Parts of you rage

While others are ecstatic

Losing or winning 

Depends on your skill.


All so fun to use

Hear it in the morning

Hear it at night

And sending me off to school.


One-Way Up 

By Philip I. ’26


I go up

Up to the highest peak

Up to the acme

Up to Mount Everest

But never go down

Not to the bottom floor 

Not to the ocean

Not to the underground mines

When people see me 

On the long curvy path

And about to be 

The king of the world

I fall

Fall into the deep

The big fat monster’s belly

I stau

But when I’m saved

I run

Run to the freedom

Of the big yellow sun.


Son to Dog

By Philip I. ’26


Times have been drool 

Drool from an old stinky dog

Times have been isolated

Isolated like the great plains


Luck has neem dead

Dead like a rotten egg

Life has been in the sewer

All locked and never to come out


But with you on my side 

I’m the mighty beast

Like the tattered ugly duckling 

Who turns into a gorgeous swan


And I see that yesterday 

Was terrible 

But today is not

And the best days of my life are yet to come.


A Quilt Past Its Time

By Abigail N. ’26


I sat, carefully mending

Clothes and cloth heaped at my side,

When I caught a glimmer of blue

Buried amongst old sorrows and joys.


Carefully I drew out

That which had caught my attention –

Ah, yes.

 I remember.


The patches dull now, fluff and feathers leaking,

Beat up, parts worn, sanded smooth by time.

Ever plush, though threadbare, seams relinquishing

Their iron fisted grips to wearily wipe their brows.

Each square of color outlined,

Though some damaged,

With embroidery.



What caught my attention the most:

Color popped from the edges, daring me to look;

Perfect, undamaged and bold.


Gingerly I inserted my needle and thread and

Kept sewing.


Dirt on The Drawer

By Fiona P. ’26

Opening up the aged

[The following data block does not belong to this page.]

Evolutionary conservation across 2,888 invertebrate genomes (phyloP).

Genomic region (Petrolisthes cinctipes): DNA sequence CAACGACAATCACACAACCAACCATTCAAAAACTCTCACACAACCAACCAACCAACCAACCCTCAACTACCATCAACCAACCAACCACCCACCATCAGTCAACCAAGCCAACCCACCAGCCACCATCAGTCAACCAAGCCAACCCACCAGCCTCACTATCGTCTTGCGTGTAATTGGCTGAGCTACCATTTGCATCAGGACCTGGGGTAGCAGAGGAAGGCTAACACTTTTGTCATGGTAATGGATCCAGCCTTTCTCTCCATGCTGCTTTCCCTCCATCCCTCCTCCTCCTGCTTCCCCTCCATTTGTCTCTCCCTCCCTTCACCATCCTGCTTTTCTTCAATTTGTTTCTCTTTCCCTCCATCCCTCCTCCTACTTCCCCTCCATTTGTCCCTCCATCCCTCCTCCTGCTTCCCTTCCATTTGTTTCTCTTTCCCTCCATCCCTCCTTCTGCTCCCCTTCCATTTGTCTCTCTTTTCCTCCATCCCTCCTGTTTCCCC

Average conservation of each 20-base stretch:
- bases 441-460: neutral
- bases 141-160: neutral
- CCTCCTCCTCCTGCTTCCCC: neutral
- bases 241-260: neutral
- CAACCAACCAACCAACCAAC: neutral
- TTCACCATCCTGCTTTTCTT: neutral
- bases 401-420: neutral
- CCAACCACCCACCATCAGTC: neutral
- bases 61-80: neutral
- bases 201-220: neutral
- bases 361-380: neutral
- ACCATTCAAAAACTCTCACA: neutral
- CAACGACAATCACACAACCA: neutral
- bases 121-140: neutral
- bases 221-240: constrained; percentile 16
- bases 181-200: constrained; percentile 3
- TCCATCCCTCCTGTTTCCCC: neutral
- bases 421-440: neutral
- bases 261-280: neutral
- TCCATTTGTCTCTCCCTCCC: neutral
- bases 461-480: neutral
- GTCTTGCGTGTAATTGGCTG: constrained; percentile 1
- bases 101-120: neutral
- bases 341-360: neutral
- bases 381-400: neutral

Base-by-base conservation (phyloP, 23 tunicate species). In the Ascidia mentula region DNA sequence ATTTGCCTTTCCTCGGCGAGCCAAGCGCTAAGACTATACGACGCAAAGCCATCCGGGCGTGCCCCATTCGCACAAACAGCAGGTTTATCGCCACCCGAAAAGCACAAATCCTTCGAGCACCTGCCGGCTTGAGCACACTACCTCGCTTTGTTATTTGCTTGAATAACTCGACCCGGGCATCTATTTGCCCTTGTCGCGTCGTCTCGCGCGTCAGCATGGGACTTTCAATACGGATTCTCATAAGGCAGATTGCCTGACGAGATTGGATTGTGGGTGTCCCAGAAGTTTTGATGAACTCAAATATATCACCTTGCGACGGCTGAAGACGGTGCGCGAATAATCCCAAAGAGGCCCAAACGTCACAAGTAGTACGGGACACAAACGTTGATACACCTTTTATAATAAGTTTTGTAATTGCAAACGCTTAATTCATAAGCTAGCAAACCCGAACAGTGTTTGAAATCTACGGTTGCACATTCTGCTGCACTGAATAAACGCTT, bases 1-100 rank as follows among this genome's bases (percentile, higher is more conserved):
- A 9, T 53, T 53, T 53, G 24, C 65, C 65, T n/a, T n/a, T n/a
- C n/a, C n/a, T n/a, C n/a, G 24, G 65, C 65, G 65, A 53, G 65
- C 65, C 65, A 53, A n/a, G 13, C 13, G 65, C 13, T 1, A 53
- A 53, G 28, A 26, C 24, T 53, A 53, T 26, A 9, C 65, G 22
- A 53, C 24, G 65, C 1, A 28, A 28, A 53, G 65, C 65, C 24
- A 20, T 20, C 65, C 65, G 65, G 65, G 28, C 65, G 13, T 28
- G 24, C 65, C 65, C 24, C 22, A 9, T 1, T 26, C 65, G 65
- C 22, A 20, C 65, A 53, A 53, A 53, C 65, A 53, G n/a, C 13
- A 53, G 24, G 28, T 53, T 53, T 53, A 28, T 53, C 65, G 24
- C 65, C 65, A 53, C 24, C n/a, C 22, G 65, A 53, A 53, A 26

Cherry wood chest

Of my grandfather’s

Where did it come from, I ask

New York, in the forties

Or even aboard the tight, odorous ship

The rolling hills of the emerald isle

Before the journey

Clothes and memories 

Here are held

Memories of the white, clean, hospital room

Of the crinkled, departing face

Of my grandfather, gone

Perhaps one day,

 The burden will be lifted

Till then, with each opening

I remember.

The weight on my shoulders

As I threw in the dirt

The weight on my hands

As I opened the drawer.


Three Haikus

Rani B. ’27


All the great workers

Doing everything they can

To help us survive


We cannot leave the house

We are completely stressed

And equally scared


This is horrible

This is unpredictable

But humans are strong


Would He Come?

By Aran B. ’25

“He would not come” — John Steinbeck

The dire situation

Needs someone important to have a fixation

Would he come?

No, he would not come.

Then we shall go!

In silence we move ourselves

To him

Will he help?

Maybe he shall help!

No, apparently, he will not help!

Why does he not help?

Why does he not come?

Is it hate?

Is it laziness?

Or is it something else?

A deeper hate that runs deep in both of our bloodlines

That puncture in our skins will leave a scar that lasts forever

A reminder of the added layer of terror that shall forever engulf myself

Slight darkness persists in me as my meaningless life begins to fade away…

Going, going…..

… Gone ….


An Ode to Winter

Juno Y. ’26


The snow begins to fall,

In small, delicate flurries.

The snow begins to fall,

Icicles dripping from the trees.

The snow begins to fall,

Covering the ground in white.

The snow begins to fall,

Reflecting a brilliant light.

The snow begins to fall,

Each snowflake’s beauty rare.

The snow begins to fall,

Winter is in the air.